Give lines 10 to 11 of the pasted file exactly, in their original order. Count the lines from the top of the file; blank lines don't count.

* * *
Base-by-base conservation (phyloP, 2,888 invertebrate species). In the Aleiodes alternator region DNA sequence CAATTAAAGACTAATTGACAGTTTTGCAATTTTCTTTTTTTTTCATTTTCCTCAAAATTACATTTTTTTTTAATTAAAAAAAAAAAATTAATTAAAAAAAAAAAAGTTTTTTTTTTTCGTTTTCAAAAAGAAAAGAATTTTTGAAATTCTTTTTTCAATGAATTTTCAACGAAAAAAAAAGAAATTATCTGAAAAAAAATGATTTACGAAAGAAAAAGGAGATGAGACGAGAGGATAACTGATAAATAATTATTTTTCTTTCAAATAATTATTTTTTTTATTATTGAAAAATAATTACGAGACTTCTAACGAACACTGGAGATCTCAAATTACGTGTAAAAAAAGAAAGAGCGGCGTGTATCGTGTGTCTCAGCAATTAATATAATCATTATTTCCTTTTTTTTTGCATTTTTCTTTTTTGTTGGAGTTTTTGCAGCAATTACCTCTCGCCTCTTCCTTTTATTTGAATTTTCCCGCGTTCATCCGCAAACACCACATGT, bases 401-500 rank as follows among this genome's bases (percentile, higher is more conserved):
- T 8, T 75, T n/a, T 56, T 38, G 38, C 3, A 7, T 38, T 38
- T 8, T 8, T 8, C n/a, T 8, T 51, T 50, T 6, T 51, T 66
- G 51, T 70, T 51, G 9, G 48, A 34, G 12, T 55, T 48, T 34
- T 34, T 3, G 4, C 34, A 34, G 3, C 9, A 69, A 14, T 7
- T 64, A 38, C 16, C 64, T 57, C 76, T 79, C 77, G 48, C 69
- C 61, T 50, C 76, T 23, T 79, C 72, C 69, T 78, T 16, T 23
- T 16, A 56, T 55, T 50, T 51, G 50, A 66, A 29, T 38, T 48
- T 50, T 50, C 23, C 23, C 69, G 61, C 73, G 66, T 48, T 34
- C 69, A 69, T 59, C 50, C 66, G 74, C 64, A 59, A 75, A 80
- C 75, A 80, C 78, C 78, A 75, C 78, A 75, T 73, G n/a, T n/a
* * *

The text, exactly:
- C 69, A 69, T 59, C 50, C 66, G 74, C 64, A 59, A 75, A 80
- C 75, A 80, C 78, C 78, A 75, C 78, A 75, T 73, G n/a, T n/a